For too long, so-called “doctors” have bullied and dehumanised those who do not conform to their perceptions of “wellness”.

They have tried to “fix” those with non-healthy identities via “treatment”.

No more.

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What we call “illness” is a social construct, defined negatively against its antithesis “wellness”.

Society, in other words, has created the category of “illness” as a means to impose power on those who do not subscribe to cultural norms of what it means to be “well”.

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“Health” and “wellness” are mere taxonomies of privilege, inculcated by the hegemonic and oppressive discourses of “medical science”.

Referring to someone as “well” or “ill”, “healthy” or “unhealthy”, is simply the medicalisation of human diversity.

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The hierarchical dichotomy of “well” and “ill” are co-constituting, each one creating the other through a process of performativity.

Moreover, science is an irredeemably white, patriarchal, cisnormative fiction that exists only to disempower marginalised identities.

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Just as heterosexism posits the supremacy of heterosexuality to queerness, healthism situates wellness as the default experience of humanity in order to stigmatise illness as inherently deviant.

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These assumptions deny the performative nature of illness and wellness towards a neoliberal goal: individual autonomy as a means to secure labour (i.e., a “healthy workforce”) for the benefit of the capitalist system.

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In order to dismantle oppressive medical power structures, we must do the following:

• Close all hospitals, surgeries, clinics, and any other institutions that perpetuate healthism.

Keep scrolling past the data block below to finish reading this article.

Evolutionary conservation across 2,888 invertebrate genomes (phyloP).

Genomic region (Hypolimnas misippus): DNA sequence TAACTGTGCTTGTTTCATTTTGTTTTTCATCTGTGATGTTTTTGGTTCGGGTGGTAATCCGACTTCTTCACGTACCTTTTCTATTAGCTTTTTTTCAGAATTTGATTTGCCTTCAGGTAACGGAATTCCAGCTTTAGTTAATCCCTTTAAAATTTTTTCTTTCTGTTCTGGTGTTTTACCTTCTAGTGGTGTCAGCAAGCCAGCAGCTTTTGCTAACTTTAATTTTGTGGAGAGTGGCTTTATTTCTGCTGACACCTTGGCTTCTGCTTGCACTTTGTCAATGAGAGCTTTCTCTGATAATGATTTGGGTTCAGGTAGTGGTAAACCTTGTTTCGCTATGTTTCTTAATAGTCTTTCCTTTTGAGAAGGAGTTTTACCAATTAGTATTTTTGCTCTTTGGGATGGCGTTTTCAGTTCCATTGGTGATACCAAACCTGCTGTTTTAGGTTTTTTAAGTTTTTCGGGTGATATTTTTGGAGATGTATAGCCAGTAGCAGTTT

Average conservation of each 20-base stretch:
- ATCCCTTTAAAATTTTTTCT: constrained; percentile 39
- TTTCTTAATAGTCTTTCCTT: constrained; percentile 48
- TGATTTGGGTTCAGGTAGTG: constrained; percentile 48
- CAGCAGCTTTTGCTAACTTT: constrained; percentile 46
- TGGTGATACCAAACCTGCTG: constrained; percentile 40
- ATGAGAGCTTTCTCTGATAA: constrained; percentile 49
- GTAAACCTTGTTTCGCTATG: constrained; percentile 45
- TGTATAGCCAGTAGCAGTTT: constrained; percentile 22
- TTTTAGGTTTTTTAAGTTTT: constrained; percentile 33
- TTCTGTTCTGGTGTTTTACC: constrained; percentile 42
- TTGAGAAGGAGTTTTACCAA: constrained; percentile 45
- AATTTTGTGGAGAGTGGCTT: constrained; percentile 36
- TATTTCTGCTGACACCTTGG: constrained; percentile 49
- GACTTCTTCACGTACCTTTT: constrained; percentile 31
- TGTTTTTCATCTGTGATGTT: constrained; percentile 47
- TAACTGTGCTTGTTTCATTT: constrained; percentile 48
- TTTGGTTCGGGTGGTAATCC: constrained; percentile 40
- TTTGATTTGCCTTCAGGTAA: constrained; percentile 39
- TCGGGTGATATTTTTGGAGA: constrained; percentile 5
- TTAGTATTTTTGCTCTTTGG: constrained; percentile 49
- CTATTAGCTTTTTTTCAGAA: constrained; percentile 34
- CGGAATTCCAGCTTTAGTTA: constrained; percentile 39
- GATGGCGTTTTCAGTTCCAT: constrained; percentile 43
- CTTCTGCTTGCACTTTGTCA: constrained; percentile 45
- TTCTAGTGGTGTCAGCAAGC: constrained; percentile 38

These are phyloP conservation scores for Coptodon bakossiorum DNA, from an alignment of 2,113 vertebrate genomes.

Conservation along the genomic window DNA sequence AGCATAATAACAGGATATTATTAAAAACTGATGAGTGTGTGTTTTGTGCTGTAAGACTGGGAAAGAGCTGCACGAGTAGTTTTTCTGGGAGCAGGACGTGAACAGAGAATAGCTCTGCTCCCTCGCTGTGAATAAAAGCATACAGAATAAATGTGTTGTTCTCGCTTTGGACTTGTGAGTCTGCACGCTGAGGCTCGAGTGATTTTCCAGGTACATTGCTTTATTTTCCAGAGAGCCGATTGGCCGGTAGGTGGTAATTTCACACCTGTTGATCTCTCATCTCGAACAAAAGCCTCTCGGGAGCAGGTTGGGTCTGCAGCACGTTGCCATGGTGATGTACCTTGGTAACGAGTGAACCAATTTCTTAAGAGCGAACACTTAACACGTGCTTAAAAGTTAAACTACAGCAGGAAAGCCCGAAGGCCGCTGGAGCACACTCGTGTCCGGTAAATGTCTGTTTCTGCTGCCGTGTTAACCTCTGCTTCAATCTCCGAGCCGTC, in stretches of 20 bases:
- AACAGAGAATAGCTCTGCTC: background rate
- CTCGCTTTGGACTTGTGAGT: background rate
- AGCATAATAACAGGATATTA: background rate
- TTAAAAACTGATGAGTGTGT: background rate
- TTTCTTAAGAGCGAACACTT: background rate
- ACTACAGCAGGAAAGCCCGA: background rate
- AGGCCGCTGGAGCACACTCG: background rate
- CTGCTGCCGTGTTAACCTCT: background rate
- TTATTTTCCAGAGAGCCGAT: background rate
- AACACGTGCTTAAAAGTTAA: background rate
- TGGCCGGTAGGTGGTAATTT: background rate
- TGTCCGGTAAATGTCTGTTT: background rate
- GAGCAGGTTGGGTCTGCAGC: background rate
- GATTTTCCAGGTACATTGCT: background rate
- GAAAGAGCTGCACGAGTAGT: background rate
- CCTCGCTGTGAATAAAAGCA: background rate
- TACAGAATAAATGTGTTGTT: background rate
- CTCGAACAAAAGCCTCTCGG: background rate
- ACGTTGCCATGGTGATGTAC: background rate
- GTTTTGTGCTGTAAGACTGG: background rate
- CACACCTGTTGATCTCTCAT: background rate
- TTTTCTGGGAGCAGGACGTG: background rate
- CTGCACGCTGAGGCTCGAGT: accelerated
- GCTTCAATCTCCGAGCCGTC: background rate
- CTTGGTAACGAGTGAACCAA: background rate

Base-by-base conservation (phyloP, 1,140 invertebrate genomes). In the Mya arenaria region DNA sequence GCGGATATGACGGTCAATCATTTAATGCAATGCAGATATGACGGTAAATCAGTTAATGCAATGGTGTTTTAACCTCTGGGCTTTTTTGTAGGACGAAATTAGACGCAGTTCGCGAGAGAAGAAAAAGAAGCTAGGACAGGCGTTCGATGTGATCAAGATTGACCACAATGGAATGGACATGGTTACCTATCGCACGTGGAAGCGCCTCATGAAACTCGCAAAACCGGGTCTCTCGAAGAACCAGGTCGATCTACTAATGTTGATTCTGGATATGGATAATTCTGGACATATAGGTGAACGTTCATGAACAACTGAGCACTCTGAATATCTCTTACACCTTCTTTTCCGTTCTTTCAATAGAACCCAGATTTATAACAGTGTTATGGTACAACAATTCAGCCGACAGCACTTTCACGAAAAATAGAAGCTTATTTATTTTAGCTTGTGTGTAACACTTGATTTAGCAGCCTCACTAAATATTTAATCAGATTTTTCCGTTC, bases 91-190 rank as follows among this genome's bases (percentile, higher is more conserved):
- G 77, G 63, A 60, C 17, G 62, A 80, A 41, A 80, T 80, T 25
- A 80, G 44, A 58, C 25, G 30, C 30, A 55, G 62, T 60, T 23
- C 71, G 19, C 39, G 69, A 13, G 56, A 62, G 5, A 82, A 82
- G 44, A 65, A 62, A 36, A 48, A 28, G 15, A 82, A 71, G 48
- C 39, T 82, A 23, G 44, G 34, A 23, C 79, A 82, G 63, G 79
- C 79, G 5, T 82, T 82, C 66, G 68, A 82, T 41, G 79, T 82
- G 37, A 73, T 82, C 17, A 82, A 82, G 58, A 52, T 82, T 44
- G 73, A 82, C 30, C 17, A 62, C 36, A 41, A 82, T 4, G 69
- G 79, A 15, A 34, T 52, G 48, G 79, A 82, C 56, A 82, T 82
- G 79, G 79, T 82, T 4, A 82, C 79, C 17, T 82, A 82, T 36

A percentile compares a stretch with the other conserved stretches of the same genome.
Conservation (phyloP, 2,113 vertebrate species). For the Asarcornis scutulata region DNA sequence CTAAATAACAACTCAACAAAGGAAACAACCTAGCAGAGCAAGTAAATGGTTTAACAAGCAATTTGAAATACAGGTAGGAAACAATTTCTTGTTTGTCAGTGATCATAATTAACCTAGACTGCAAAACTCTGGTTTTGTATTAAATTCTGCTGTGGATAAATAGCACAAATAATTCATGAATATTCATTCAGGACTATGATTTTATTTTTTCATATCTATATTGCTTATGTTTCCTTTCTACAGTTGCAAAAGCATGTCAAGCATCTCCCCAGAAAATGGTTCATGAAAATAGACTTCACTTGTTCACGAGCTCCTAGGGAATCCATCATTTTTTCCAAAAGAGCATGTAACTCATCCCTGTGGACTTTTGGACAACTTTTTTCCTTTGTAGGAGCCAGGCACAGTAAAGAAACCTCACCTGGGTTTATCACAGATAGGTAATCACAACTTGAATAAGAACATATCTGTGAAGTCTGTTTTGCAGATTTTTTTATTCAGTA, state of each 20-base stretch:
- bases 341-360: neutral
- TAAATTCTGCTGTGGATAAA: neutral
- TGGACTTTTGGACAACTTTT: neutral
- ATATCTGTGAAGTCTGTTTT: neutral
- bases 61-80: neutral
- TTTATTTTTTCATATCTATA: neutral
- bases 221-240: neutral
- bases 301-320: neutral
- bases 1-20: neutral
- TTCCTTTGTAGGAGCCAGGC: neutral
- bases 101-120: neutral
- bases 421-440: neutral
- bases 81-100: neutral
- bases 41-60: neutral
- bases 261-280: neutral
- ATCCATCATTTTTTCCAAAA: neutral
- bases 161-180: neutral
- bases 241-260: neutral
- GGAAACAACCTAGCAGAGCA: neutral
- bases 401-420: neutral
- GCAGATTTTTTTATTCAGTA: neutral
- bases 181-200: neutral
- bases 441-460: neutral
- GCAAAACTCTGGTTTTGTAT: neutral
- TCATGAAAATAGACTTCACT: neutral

• Destroy all medical textbooks and uplift non-scientific ways of knowing.

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• Reject all forms of science as white heteropatriarchal queerantagonistic constructs.

• Ban the study of all branches of medicine (anatomy, biochemistry, endocrinology, genetics, immunology, neuroscience, pharmacology, etc).

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• Re-educate children to embrace and celebrate illness rather than seeking a “cure”. If a child is “diagnosed” with a “disease”, this narrative must be countered by teaching them to actively engage in disrupting the cultural norms of “wellness” and “illness”.

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• Rebuke those who claim to be “in need of medical attention” as identity-traitors. (Such internalised healthism is a form of complicity with systemic medicalisation.)

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• Resist the oppression of healthnormativity in everyday language. Criminalise pleasantries such as “How are you?” and “Are you well?”

• Stop taking aspirin.


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